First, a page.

Tag Archives: Wrigley Field

Wrigley Field from a Rooftop

Wrigley Field from a Rooftop

The rooftop seats surrounding Wrigley Field are as iconic as the ballpark itself.

The Cubs ownership are going forward with a plan to block the views from the rooftops and erect video boards and signage in the outfield. Even though they have a contract with the rooftop owners for a share of the revenue, the Cubs are going ahead with their plans and have told the owners to sue them. So that’s the basics.

To me, the most amusing part of the argument is from the Cubs, saying they need to keep their fans engaged. Walking around the ballpark the Cubs management sees people playing with their phones and aren’t watching the action on the field, and they feel a video board or two would solve this problem.

Have the Cubs management seen what happens on the field?

A batter walks up to the plate and adjusts his gloves and helmet. The pitcher throws the baseball and it’s high and outside for a ball. The batter, while he hasn’t moved, steps out of the box, adjust his gloves and helmet EVEN THOUGH HE DIDN’T MOVE. And, before you think I’m angry, the above example came from Bud Selig, commissioner of Major League Baseball, on why the game needs to be sped up.

Point being: In my opinion, putting a video board in right and left field shouldn’t be done to entertain the fans, the focus should instead be improving the product on the field, like speeding up the game and making the time between pitches less than what it currently is. If that doesn’t seem to be working after a year or two, maybe then look at video boards.

The current lack of video boards and signage at Wrigley Field is what gives the ballpark its charm. There isn’t loud pop music blaring from the speakers, cheerleaders standing on top of the dugouts throwing out T-shirts, and there aren’t enormous jumbotrons in the outfield. An experience at Wrigley Field is a chance to go back and watch baseball played like it was when your grandfather took in a baseball game.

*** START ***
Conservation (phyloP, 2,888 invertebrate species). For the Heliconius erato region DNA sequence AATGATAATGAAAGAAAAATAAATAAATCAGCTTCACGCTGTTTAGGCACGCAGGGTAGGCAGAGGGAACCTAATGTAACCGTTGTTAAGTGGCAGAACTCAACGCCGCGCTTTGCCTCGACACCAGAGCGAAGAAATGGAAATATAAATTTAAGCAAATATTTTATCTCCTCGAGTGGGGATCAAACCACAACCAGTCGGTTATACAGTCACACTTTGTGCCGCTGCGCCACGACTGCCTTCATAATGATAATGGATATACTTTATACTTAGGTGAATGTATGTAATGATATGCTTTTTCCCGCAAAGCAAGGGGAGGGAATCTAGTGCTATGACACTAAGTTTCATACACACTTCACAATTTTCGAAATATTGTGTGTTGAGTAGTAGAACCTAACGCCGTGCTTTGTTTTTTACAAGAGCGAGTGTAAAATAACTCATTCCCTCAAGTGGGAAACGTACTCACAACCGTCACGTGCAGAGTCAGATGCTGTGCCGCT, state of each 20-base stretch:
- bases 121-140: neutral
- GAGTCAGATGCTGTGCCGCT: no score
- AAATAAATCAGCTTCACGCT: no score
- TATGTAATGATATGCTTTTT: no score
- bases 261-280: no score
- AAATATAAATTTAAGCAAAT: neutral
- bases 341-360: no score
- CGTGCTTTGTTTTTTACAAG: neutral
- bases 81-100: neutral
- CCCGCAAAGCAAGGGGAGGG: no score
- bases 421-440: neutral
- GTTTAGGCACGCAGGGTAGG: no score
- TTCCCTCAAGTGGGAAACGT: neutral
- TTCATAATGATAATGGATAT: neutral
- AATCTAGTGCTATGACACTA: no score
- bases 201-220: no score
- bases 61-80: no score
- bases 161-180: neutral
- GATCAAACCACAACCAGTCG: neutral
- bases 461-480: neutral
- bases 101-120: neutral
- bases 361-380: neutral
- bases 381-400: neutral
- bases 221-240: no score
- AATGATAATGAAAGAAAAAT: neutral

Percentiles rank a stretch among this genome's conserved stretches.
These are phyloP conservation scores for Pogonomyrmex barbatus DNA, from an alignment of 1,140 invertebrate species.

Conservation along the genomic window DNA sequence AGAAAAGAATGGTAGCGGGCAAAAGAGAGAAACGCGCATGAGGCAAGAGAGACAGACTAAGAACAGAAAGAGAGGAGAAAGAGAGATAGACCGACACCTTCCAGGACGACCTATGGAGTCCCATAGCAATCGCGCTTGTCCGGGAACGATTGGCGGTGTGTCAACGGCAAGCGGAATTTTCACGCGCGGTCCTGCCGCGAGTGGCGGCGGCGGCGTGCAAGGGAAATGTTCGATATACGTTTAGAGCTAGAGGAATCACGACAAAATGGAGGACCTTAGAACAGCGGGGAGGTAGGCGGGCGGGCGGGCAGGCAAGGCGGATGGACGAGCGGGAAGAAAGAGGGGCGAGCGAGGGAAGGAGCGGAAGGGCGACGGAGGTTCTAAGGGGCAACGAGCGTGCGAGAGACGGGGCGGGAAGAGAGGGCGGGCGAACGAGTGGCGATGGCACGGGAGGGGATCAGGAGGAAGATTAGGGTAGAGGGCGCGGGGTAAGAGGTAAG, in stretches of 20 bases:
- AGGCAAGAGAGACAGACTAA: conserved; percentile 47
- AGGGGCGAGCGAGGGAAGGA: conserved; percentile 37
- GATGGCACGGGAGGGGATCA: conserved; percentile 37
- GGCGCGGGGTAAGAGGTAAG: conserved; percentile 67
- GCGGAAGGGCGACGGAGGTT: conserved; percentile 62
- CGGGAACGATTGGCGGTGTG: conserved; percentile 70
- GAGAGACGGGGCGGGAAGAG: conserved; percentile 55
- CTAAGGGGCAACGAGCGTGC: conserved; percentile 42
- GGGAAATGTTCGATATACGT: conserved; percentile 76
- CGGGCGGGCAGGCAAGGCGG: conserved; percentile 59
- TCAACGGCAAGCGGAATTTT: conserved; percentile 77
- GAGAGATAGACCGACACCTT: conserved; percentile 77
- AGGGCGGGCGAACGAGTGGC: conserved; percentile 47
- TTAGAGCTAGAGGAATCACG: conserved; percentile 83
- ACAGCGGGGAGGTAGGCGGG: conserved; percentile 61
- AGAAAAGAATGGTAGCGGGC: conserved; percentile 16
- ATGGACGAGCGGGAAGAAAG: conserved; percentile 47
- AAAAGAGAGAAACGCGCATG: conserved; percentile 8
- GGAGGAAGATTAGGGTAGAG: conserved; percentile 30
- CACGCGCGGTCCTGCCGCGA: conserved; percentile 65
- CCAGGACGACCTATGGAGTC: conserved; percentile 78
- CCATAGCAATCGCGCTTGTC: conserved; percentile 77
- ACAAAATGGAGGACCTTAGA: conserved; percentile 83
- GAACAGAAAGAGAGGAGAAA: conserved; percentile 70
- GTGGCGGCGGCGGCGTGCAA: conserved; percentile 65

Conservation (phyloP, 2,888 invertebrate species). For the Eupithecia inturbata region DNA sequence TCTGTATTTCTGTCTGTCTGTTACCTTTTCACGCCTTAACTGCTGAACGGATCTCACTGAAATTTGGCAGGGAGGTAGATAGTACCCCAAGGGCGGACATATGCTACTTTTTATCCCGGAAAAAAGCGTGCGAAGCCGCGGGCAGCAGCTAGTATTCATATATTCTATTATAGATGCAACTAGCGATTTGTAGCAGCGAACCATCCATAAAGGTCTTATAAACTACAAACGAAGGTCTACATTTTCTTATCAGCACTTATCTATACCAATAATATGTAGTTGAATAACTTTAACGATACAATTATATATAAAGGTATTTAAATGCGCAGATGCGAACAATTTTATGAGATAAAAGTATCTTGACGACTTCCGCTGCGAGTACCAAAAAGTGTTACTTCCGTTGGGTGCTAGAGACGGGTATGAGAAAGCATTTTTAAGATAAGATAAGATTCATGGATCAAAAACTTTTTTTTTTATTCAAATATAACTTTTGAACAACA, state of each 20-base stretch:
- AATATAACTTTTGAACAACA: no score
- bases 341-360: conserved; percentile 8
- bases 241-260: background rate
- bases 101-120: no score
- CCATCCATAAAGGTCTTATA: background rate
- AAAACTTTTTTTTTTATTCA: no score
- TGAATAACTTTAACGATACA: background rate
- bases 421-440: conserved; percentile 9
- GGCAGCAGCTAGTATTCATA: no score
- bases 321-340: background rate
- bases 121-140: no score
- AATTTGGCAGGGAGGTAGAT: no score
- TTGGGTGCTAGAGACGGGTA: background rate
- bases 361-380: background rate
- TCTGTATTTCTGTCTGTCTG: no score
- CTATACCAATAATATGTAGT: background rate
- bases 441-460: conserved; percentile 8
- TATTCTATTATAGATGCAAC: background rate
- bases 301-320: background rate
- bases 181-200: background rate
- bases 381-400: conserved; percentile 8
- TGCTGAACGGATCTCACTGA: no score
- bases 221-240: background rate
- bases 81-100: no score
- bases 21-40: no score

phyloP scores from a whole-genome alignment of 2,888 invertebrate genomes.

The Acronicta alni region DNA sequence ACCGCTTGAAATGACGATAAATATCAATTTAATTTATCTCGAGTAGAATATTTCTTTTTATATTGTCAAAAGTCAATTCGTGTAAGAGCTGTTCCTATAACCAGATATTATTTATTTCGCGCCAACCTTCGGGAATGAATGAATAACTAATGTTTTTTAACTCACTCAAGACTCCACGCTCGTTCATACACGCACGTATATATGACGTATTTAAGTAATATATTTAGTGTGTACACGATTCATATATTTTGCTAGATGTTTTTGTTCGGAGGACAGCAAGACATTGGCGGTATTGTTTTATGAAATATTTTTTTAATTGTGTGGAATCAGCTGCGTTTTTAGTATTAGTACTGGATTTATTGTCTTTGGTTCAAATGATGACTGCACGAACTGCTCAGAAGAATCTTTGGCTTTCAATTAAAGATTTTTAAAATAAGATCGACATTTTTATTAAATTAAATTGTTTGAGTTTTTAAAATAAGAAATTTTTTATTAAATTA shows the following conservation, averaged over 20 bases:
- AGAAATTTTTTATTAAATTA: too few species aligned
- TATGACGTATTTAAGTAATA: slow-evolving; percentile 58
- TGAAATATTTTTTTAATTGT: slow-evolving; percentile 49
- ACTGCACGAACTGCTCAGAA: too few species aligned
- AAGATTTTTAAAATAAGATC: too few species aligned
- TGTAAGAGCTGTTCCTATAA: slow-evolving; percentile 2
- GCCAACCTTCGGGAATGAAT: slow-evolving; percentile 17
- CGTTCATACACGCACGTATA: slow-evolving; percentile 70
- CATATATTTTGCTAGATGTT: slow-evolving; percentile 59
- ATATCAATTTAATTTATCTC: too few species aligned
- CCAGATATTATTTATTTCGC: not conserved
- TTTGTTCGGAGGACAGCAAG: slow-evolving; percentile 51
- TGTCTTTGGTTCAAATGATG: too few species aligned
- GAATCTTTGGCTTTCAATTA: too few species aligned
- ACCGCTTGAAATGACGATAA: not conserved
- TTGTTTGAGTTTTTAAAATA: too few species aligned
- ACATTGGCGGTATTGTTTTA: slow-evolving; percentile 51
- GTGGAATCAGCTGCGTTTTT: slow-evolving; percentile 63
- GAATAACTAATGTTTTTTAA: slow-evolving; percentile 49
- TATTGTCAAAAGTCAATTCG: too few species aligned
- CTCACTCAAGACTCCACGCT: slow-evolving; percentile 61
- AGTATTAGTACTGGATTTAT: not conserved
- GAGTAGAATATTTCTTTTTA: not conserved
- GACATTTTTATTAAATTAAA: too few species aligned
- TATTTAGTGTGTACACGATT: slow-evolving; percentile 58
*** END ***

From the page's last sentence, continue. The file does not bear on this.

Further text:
Then again, the game your grandfather went to took twenty-five minutes less than a game played today.

On a side note, the above picture of Wrigley Field was taken from the 3639 Wrigley Rooftop. The overall experience of watching a ballgame from their rooftop is pretty sweet, but in addition to having one of the better views of the ballpark in front of you, there is the skyline over your shoulder and the famous L train behind you. For a rooftop experience, I can’t recommend anywhere else.

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Waveland and Wilton

This isn’t the picture I was going for this night, but I found myself a block from Wrigley Field as the sun was setting.  Seeing the sky slowly turn pink was impressive, so I set up the tripod and waited for a train to fly by.

As it turns out, this is one of my favorite pictures I’ve taken of Wrigley Field.  I think the ballpark is a photographic field day any time of day, but most pictures I’ve viewed are of the front of the building during the day.  Having an iconic part of Chicago (the CTA train) whiz by as the sun sets behind Wrigley is even more delicious.

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Looking Out From Wrigley’s Scoreboard

A few weeks ago I was contacted by a television show to use my previously posted image from inside of Wrigley Field’s scoreboard. It was a nice e-mail to receive and it made me think about other pictures I have from inside the iconic landmark. Hence, this image.

As you can probably figure out, this picture was taken from inside the Chicago Cubs’ famous manually operated scoreboard, looking out at a quiet Wrigley Field before a game later in the afternoon.

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Bricks and Ivy of Wrigley Field

In the day and age of player safety, the fact that Major League Baseball lets the Chicago Cubs have a completely padless wall in their outfield is fascinating to me.

Tradition? Yes. Crazy? Quite possibly.

The outfield wall of Wrigley Field is great because it’s old brick covered with nearly a century of ivy. Throw in some bright yellow paint and a random baseball stuck in the vegetation and it’s fun to sit and stare at the wall.

Every time I am fortunate enough to be able to stand close enough to touch it, I always look hard for a baseball. I’ve been at games where one ball falls into the ivy and two balls fall out. I’m curious, at the end of the season, how many baseballs (and other objects) are found lodged in the ivy of the friendly confines.

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Night Game at Wrigley Field